|Published online: October 26, 2016||$US5.00|
Since the terrorist attacks on the United States on September 11, 2001, the government has instituted several laws that have become more invasive of private life, including the reading and viewing habits of Americans. As a result, public libraries have been asked to comply with FBI or other government agency requests about patron information. In 2005 the National Security Agency demanded patron records from four Connecticut librarians. In addition, these librarians were issued a “gag order,” prohibiting them from speaking about this issue, even with their own families. In 2007 residents tried to prevent a library in Cheshire, Connecticut from shelving a book about a gruesome murder that took place in that town. In 2011 another Connecticut library was pressured to cancel a showing of Michael Moore’s “Sicko,” a provocative film about the US health care industry. As these three examples show, free speech is not so alive and well. Nevertheless, as this article will also show, these three public libraries (and their librarians) fought to keep or show controversial media or literature, along with fighting the US Government to maintain library patron confidentiality. If these examples show how free speech in the United States is under assault in the twenty-first century, it also shows how the public library has come to be the first line of defense for one of our most cherished values.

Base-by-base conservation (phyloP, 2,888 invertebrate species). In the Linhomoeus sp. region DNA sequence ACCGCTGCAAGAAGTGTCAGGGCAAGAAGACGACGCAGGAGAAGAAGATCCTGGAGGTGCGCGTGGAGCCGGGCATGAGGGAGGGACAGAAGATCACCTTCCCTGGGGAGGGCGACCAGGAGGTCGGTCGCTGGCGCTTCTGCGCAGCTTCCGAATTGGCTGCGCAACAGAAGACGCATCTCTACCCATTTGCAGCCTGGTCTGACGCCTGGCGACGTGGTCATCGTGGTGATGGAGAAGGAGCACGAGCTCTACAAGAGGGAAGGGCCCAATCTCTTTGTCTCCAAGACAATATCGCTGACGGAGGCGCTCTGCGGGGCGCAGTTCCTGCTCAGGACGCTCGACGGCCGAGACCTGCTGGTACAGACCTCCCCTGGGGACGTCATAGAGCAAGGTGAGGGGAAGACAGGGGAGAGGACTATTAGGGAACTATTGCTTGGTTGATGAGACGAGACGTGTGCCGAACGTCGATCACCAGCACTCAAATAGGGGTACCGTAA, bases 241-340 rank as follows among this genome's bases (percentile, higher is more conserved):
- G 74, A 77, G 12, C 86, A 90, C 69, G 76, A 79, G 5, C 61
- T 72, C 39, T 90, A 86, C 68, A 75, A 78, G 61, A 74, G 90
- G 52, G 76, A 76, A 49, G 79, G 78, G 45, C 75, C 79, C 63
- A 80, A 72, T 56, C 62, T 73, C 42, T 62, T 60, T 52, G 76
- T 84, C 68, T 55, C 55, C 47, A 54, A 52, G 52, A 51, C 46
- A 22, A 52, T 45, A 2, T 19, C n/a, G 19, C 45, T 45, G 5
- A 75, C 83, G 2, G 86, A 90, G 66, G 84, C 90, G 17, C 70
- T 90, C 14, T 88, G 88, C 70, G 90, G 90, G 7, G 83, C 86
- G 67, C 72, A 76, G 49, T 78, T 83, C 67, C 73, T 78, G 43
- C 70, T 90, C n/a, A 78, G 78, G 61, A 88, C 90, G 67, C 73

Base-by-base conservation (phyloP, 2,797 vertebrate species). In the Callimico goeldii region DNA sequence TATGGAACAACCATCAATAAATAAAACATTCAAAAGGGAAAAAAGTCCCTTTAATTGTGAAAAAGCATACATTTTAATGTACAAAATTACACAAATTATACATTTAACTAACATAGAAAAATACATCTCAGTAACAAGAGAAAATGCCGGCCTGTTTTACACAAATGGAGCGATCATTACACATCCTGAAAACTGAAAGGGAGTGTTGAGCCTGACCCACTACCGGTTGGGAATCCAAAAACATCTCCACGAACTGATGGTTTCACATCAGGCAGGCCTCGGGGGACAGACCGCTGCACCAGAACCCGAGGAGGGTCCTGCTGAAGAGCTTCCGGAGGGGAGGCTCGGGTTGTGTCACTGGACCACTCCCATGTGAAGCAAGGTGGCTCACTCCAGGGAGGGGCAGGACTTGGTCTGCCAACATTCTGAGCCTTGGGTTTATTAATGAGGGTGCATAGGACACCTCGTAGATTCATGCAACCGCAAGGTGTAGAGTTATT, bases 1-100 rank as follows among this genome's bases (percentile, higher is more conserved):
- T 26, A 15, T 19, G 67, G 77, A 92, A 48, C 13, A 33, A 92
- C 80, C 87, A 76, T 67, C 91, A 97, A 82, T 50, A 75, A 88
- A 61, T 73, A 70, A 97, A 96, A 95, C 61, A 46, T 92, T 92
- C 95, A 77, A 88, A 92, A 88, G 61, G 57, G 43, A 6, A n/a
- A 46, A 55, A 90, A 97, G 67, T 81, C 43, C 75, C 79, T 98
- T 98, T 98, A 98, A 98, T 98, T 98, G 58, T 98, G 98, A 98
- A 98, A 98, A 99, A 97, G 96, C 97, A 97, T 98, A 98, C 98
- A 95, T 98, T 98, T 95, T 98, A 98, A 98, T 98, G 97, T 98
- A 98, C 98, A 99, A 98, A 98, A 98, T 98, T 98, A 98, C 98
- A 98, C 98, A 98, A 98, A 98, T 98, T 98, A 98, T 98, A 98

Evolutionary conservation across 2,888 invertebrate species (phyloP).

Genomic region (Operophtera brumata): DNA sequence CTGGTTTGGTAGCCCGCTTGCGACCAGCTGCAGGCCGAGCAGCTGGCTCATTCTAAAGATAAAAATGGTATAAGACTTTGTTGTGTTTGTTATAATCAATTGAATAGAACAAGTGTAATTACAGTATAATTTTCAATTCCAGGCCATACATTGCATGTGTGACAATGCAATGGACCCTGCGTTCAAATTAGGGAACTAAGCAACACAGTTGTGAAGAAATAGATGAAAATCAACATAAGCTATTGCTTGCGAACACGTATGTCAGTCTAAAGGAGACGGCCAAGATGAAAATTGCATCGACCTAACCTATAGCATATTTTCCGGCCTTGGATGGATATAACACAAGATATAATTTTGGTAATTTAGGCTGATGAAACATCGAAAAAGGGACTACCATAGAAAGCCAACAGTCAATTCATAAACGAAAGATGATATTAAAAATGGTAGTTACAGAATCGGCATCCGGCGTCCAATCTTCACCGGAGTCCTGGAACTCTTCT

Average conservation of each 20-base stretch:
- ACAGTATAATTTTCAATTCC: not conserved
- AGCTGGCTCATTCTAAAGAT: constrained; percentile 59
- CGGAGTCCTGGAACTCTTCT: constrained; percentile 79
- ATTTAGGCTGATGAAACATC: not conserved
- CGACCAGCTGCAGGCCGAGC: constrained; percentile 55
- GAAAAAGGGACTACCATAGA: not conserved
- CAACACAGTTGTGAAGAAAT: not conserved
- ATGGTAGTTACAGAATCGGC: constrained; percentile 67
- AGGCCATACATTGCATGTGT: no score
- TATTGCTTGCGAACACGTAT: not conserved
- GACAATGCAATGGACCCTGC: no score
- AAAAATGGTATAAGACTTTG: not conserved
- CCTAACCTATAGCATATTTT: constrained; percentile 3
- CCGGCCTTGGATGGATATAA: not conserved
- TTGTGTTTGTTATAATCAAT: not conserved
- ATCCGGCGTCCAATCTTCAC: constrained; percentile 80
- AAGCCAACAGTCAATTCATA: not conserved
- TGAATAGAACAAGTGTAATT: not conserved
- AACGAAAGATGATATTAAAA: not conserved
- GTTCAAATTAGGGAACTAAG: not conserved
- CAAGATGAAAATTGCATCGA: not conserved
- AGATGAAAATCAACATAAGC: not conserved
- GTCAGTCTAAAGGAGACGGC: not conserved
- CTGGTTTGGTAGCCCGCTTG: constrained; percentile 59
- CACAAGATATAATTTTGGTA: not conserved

|Keywords:||Free Speech, Public Libraries, The National Security Agency, The Connecticut Four, Censorship, Gag Order|
Professor, Humanities Department, Capital Community College, Hartford, Connecticut, USA
Director of Library Services, Elihu Burritt Library, Central Connecticut State University, New Britain, Connecticut, USA